Baja smugglers’ use of boats rising rapidly (San Diego Union Tribune)

“…The deaths of two immigrants after an overcrowded smuggling vessel capsized off Torrey Pines State Beach on Jan. 16 highlighted the area’s status as a maritime corridor for the illicit traffic of people and drugs. The two victims, a man from Mexico and a woman from Guatemala, are the first known maritime smuggling fatalities in San Diego County.

‘It was totally predictable,’ said Wayne Cornelius, director emeritus of the Center for Comparative Immigration Studies at the University of California San Diego. ‘People always underestimate the determination of the migrants themselves, and the creativity of the professional people smugglers.'”

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Obama’s choices during first year in office resonate in San Diego (San Diego News Network)


“John Skrentny, director of UC San Diego’s Center for Comparative Immigration Studies, noted that if there’s one thing that has happened with immigration reform, it may be a lack of momentum.

‘I would say that the Obama administration has lost a lot of its momentum while trying to repair the economy and get through with the agenda on health care,’ Skrentny said. ‘The progress Obama has made on immigration will be harder to follow through because of the lost momentum.'”

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Wayne Cornelius Featured on 60 Minutes

CCIS Emeritus Director Wayne Cornelius was featured on CBS’s 60 Minutes program recently, talking about the virtual fence being built on the U.S.-Mexico border.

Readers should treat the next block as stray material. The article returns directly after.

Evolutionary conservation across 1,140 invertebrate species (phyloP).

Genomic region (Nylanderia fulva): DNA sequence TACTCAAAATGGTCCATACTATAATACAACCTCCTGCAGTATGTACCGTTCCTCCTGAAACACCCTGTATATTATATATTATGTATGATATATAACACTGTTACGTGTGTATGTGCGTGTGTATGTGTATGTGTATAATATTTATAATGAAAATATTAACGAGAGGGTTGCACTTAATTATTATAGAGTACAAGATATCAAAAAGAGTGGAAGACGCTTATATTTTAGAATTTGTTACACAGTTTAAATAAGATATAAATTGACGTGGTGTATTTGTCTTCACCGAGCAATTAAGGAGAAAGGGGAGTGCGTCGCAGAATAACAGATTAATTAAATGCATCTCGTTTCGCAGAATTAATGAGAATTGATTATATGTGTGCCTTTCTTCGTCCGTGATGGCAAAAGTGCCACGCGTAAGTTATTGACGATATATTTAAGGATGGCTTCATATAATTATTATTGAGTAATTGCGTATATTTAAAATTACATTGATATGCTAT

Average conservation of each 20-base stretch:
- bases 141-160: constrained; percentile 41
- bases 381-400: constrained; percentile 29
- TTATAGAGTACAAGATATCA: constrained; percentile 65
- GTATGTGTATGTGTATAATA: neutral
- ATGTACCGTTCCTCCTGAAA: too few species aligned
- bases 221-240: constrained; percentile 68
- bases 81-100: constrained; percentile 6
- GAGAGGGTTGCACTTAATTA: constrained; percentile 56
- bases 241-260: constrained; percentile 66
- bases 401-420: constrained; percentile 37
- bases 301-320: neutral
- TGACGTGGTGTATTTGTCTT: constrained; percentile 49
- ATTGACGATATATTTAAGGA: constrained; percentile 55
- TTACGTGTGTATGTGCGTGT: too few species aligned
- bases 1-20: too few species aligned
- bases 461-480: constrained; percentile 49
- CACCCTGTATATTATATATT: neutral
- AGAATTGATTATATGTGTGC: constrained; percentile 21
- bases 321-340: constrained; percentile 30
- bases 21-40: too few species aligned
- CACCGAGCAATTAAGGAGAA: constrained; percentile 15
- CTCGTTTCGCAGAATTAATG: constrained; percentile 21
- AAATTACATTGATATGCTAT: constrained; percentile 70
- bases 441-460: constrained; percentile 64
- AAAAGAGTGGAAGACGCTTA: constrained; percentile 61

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“It’s a great deal for Boeing and its subcontractors. It’s a bad deal for the taxpayers,” Wayne Cornelius, a professor at the University of California, San Diego, told Kroft.

There are some, like Cornelius, who think the virtual fence provides only the illusion of border security. He has studied and written about the border for years and says the only thing that has ever stopped people from illegally entering the United States from Mexico was the Great Depression.

“They will detour around the electronic fence just as they have detoured around sections of the physical fences that have been built since 1993. They would be crazy not to,” Cornelius said.

He says smugglers are already probing the system for weaknesses, and will eventually figure out ways to sabotage or blind the electronic towers.

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Video of the entire 60 Minutes segment:


Watch CBS News Videos Online

Web-only video of Cornelius talking about the virtual fence:


Watch CBS News Videos Online

Marisa Abrajano – Latinos and the 2008 Elections in California

Marisa Abrajano – Latinos and the 2008 Elections in California
 

Listen above to the Research Seminar given by Marisa Abrajano on January 12, 2010. We also encourage you to subscribe to our CCIS Podcast and listen to all of our research seminars for free!